– Manager support can be improved by providing training specifically focussing on the return-to-work process and implementing workplace adjustments. They should also be able to provide guidance and training which covers Long Covid in more detail and emphasises wellbeing, and ensure line managers have discretion to operationalise the absence process and any management policies in a more compassionate way.

– Organisations should review absence management policies to ensure they are flexible, compassionate and make room for individual needs. Organisations should also provide timely access to occupational services, and financial education to support those learning to manage a reduced income. Leaders should have a solid understanding and continued education of Long Covid, to help foster an inclusive work climate.

There are also external factors that are outside of organisations’ direct control but could still improve the situation for people with Long Covid. These include ensuring key stakeholders are compassionate about the challenges of diagnosing and managing the condition, and ensuring employees are aware of potential physical and mental health support available to them.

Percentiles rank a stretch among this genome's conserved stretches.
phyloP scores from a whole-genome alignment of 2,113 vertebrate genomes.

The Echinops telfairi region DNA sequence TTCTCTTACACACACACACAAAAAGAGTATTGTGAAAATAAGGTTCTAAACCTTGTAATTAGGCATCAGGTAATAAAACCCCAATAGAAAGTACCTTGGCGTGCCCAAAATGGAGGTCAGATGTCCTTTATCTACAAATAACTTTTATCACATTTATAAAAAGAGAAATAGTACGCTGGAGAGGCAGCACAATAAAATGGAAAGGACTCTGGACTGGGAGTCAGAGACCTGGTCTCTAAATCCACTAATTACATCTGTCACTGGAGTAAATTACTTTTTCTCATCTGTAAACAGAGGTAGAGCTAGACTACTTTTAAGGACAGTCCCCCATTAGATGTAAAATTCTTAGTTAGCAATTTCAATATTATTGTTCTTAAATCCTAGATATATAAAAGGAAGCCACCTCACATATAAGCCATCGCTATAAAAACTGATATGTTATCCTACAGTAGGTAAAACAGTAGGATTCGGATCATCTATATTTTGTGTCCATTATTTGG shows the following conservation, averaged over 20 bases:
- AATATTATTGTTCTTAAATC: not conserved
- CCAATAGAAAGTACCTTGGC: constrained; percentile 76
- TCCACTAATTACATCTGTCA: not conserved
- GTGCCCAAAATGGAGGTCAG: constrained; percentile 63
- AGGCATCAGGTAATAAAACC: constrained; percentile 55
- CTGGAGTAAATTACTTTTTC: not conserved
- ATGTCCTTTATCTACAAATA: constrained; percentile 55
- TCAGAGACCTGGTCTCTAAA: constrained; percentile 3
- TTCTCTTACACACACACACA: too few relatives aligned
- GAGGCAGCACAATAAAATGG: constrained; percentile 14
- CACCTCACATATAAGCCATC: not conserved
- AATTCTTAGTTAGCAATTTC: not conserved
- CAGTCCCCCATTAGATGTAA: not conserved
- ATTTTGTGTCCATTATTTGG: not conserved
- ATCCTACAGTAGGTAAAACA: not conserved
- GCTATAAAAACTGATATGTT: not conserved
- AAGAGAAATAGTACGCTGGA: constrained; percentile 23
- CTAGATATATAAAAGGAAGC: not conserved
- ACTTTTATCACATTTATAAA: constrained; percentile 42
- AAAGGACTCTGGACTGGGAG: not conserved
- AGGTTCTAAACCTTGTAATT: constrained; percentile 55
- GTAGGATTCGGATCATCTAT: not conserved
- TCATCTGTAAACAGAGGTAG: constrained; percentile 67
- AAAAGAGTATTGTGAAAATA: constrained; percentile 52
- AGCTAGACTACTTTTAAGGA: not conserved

The report concludes that many employees with Long Covid face ‘a triple burden’. They face an uncertain journey due to the relative newness of the condition and lack of defined pathways available, they are perceived to receive less support from the people around them due to the increasing challenges of the pandemic for everybody in society, and the pressure on the healthcare sector means that wait times for diagnosis and treatment are even more extended than usual.

As such, it is absolutely essential that there is a framework in place to support employees with Long Covid in the workplace, to ease this burden as much as possible, reduce inequalities, and ensure they can continue to thrive.

Here at Astriid, we help talented people with long-term health conditions (and carers) find meaningful work. If you would like support, please register your skills as a candidate and our team will be in touch. If you’re an employer looking to diversify your workforce and embrace the untapped talent pool of people with chronic illnesses, we’d love to hear from you!